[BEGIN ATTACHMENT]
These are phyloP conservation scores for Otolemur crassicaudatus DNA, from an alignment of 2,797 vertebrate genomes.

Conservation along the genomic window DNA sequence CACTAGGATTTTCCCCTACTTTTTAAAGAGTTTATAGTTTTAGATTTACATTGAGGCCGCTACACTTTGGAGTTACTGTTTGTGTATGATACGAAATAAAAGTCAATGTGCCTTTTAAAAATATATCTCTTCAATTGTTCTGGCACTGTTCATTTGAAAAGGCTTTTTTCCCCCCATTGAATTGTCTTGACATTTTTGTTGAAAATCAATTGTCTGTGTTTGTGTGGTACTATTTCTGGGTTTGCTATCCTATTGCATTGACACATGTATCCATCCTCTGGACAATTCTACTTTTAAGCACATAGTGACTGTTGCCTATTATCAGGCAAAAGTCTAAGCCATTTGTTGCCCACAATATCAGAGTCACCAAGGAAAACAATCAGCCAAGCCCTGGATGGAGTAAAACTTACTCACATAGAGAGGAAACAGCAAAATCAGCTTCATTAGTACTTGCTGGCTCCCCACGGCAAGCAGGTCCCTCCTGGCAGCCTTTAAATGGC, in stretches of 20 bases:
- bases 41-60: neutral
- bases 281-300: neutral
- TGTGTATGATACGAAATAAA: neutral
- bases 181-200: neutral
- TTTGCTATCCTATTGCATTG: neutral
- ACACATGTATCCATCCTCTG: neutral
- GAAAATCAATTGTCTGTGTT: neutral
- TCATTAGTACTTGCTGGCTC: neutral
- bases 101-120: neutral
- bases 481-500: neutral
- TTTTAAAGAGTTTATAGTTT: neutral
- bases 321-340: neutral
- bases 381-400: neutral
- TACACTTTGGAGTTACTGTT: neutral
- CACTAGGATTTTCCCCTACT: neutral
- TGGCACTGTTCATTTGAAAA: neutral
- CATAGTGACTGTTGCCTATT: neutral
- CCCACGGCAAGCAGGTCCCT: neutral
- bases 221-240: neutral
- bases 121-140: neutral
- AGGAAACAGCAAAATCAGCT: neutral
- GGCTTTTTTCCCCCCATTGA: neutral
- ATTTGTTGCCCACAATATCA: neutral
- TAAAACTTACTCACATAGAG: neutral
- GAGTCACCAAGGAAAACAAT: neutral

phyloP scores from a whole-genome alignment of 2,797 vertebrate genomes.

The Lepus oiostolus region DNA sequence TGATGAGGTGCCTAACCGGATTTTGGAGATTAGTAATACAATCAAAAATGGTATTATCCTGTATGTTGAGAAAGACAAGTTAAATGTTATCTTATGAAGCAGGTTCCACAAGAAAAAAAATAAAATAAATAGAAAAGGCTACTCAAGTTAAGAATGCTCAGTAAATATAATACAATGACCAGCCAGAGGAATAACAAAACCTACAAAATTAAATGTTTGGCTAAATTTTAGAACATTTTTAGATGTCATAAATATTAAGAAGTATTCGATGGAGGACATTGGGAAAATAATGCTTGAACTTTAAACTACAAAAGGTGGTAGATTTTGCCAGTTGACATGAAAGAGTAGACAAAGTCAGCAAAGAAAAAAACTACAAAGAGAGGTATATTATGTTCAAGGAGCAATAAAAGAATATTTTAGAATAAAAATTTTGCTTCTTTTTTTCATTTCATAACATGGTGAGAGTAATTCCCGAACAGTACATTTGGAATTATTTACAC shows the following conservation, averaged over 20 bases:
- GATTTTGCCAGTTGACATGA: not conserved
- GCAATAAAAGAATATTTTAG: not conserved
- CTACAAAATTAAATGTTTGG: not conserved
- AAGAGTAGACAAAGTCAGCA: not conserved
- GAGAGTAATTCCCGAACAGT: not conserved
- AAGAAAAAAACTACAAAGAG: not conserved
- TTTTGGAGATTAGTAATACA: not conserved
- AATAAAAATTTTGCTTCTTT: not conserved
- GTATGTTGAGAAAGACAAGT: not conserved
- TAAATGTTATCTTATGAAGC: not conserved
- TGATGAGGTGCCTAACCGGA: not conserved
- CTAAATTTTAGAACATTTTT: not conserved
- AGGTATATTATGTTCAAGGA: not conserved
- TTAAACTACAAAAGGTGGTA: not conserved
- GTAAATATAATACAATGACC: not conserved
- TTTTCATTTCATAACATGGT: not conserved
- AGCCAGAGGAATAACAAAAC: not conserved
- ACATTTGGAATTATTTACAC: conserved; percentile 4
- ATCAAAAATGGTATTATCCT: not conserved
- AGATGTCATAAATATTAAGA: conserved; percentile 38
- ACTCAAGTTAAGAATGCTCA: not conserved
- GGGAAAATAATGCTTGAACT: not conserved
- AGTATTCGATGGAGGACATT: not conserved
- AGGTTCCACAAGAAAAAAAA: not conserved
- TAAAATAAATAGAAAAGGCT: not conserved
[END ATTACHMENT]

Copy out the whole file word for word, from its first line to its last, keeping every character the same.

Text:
These are phyloP conservation scores for Otolemur crassicaudatus DNA, from an alignment of 2,797 vertebrate genomes.

Conservation along the genomic window DNA sequence CACTAGGATTTTCCCCTACTTTTTAAAGAGTTTATAGTTTTAGATTTACATTGAGGCCGCTACACTTTGGAGTTACTGTTTGTGTATGATACGAAATAAAAGTCAATGTGCCTTTTAAAAATATATCTCTTCAATTGTTCTGGCACTGTTCATTTGAAAAGGCTTTTTTCCCCCCATTGAATTGTCTTGACATTTTTGTTGAAAATCAATTGTCTGTGTTTGTGTGGTACTATTTCTGGGTTTGCTATCCTATTGCATTGACACATGTATCCATCCTCTGGACAATTCTACTTTTAAGCACATAGTGACTGTTGCCTATTATCAGGCAAAAGTCTAAGCCATTTGTTGCCCACAATATCAGAGTCACCAAGGAAAACAATCAGCCAAGCCCTGGATGGAGTAAAACTTACTCACATAGAGAGGAAACAGCAAAATCAGCTTCATTAGTACTTGCTGGCTCCCCACGGCAAGCAGGTCCCTCCTGGCAGCCTTTAAATGGC, in stretches of 20 bases:
- bases 41-60: neutral
- bases 281-300: neutral
- TGTGTATGATACGAAATAAA: neutral
- bases 181-200: neutral
- TTTGCTATCCTATTGCATTG: neutral
- ACACATGTATCCATCCTCTG: neutral
- GAAAATCAATTGTCTGTGTT: neutral
- TCATTAGTACTTGCTGGCTC: neutral
- bases 101-120: neutral
- bases 481-500: neutral
- TTTTAAAGAGTTTATAGTTT: neutral
- bases 321-340: neutral
- bases 381-400: neutral
- TACACTTTGGAGTTACTGTT: neutral
- CACTAGGATTTTCCCCTACT: neutral
- TGGCACTGTTCATTTGAAAA: neutral
- CATAGTGACTGTTGCCTATT: neutral
- CCCACGGCAAGCAGGTCCCT: neutral
- bases 221-240: neutral
- bases 121-140: neutral
- AGGAAACAGCAAAATCAGCT: neutral
- GGCTTTTTTCCCCCCATTGA: neutral
- ATTTGTTGCCCACAATATCA: neutral
- TAAAACTTACTCACATAGAG: neutral
- GAGTCACCAAGGAAAACAAT: neutral

phyloP scores from a whole-genome alignment of 2,797 vertebrate genomes.

The Lepus oiostolus region DNA sequence TGATGAGGTGCCTAACCGGATTTTGGAGATTAGTAATACAATCAAAAATGGTATTATCCTGTATGTTGAGAAAGACAAGTTAAATGTTATCTTATGAAGCAGGTTCCACAAGAAAAAAAATAAAATAAATAGAAAAGGCTACTCAAGTTAAGAATGCTCAGTAAATATAATACAATGACCAGCCAGAGGAATAACAAAACCTACAAAATTAAATGTTTGGCTAAATTTTAGAACATTTTTAGATGTCATAAATATTAAGAAGTATTCGATGGAGGACATTGGGAAAATAATGCTTGAACTTTAAACTACAAAAGGTGGTAGATTTTGCCAGTTGACATGAAAGAGTAGACAAAGTCAGCAAAGAAAAAAACTACAAAGAGAGGTATATTATGTTCAAGGAGCAATAAAAGAATATTTTAGAATAAAAATTTTGCTTCTTTTTTTCATTTCATAACATGGTGAGAGTAATTCCCGAACAGTACATTTGGAATTATTTACAC shows the following conservation, averaged over 20 bases:
- GATTTTGCCAGTTGACATGA: not conserved
- GCAATAAAAGAATATTTTAG: not conserved
- CTACAAAATTAAATGTTTGG: not conserved
- AAGAGTAGACAAAGTCAGCA: not conserved
- GAGAGTAATTCCCGAACAGT: not conserved
- AAGAAAAAAACTACAAAGAG: not conserved
- TTTTGGAGATTAGTAATACA: not conserved
- AATAAAAATTTTGCTTCTTT: not conserved
- GTATGTTGAGAAAGACAAGT: not conserved
- TAAATGTTATCTTATGAAGC: not conserved
- TGATGAGGTGCCTAACCGGA: not conserved
- CTAAATTTTAGAACATTTTT: not conserved
- AGGTATATTATGTTCAAGGA: not conserved
- TTAAACTACAAAAGGTGGTA: not conserved
- GTAAATATAATACAATGACC: not conserved
- TTTTCATTTCATAACATGGT: not conserved
- AGCCAGAGGAATAACAAAAC: not conserved
- ACATTTGGAATTATTTACAC: conserved; percentile 4
- ATCAAAAATGGTATTATCCT: not conserved
- AGATGTCATAAATATTAAGA: conserved; percentile 38
- ACTCAAGTTAAGAATGCTCA: not conserved
- GGGAAAATAATGCTTGAACT: not conserved
- AGTATTCGATGGAGGACATT: not conserved
- AGGTTCCACAAGAAAAAAAA: not conserved
- TAAAATAAATAGAAAAGGCT: not conserved